But, despite the modern touches, there is much about GoldenEye that is GoldenEye. Do you remember how in the original, if you didn't stop a guard from reaching an alarm, he would call in loads of endlessly spawning guards? The mechanic was designed to encourage smart play - you know, James Bond style play. You'd play smart, using the silenced pistol to take out cameras, alarms on walls and guards before they even knew you were there. Well, in Eurocom's effort, this core mechanic remains.
In Arkady's base, I see this firsthand. Up to this point Dawn's played covertly, creeping up to guards and dispatching them with melee takedowns. There is a brief window of opportunity to kill guards in the time between them being alerted to your presence and raising the alarm, so it's not particularly hardcore stealth gameplay. But at one point Dawn fails and all hell breaks loose. The alarm is raised and enemies spawn, which, of course, requires the kind of run and gun tactics suitable for such enemy-heavy encounters.
Eurocom suggests this dynamic adds replayability to the eight hours of campaign on offer. I'm not sure about this: I reckon there's more mileage in replaying the game to try to get a better score for each stage, a bit like trying to get the 00-Agent rank in the original. Here, your score will be based on the number of objectives you complete, and the number of objectives available for completion is governed by the difficulty played. Whether speed runs factor in is unconfirmed at this point.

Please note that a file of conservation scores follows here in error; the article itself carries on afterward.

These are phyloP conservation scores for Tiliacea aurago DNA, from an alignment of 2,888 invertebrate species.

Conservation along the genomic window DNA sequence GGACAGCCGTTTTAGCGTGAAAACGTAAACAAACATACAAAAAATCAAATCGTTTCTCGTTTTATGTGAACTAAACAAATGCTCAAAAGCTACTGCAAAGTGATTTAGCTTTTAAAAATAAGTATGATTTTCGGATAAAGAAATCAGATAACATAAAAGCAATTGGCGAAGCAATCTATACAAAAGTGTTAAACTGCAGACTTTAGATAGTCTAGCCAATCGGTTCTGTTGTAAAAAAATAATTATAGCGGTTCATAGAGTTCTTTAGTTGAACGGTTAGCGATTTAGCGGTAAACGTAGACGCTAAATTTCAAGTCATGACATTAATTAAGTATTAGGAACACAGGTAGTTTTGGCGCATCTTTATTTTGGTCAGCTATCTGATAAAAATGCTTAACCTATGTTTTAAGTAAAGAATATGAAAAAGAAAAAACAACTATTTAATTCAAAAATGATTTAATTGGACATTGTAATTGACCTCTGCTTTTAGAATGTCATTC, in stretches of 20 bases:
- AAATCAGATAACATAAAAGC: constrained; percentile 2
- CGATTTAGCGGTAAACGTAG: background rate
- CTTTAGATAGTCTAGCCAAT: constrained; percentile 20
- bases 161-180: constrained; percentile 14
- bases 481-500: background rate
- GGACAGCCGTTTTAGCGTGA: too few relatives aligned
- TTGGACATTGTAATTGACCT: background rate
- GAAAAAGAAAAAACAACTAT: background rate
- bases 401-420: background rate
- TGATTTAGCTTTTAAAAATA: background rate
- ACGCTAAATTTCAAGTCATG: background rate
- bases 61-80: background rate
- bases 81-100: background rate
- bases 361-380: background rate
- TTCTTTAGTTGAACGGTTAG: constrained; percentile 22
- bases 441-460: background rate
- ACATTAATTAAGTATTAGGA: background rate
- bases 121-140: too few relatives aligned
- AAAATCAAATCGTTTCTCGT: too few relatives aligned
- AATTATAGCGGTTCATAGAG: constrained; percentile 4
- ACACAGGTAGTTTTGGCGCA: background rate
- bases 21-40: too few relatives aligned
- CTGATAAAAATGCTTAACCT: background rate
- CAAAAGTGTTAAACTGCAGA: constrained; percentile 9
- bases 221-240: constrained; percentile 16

We don't know much about GoldenEye's online multiplayer, but what we do know suggests it's going to be right up a CoD fan's street. Eight players, experience gain, ranking, unlockable perks and weapons - they're all there. The only trouble is, the game's on the Wii, which means the online is rubbish - so says perceived wisdom.
Where GoldenEye 007 feels most like the original is in local multiplayer. Here, two, three and four-player split-screen, and a whole host of modifiers, game maps and game modes, allow for up to 200 combinations. Yes, I know the only ones you care about are slapsies, paintball, or, at a push, Golden Gun - all of which are supported - but the point is that playing GoldenEye with mates IN THE SAME ROOM will be a right laugh, as it was in 1997. Oh, and Odd Job is a playable character. But this time, banning him isn't an option, because doing so would mean missing out on his bowler hat throw - a fantastic one hit kill that the little one does instead of lobbing grenades.
While GoldenEye certainly looks good for a Wii game, and you can play it with traditional shooter controls if you've got a Classic Controller, some will question the wisdom of the decision to release the game exclusively on Nintendo consoles. Many will say it would have been a better game on the Xbox 360 and PS3, where online gaming is a better experience and visuals are better. My head subscribes to this school of thought, but my heart loves that GoldenEye is on the Wii. GoldenEye just feels right on Nintendo consoles. And so does slapsies. All we need now is confirmation that RCP-90s are in the game. And that we can dual wield them. Then the four-player party can truly begin.
GoldenEye 007 is due out on the Wii and DS in November.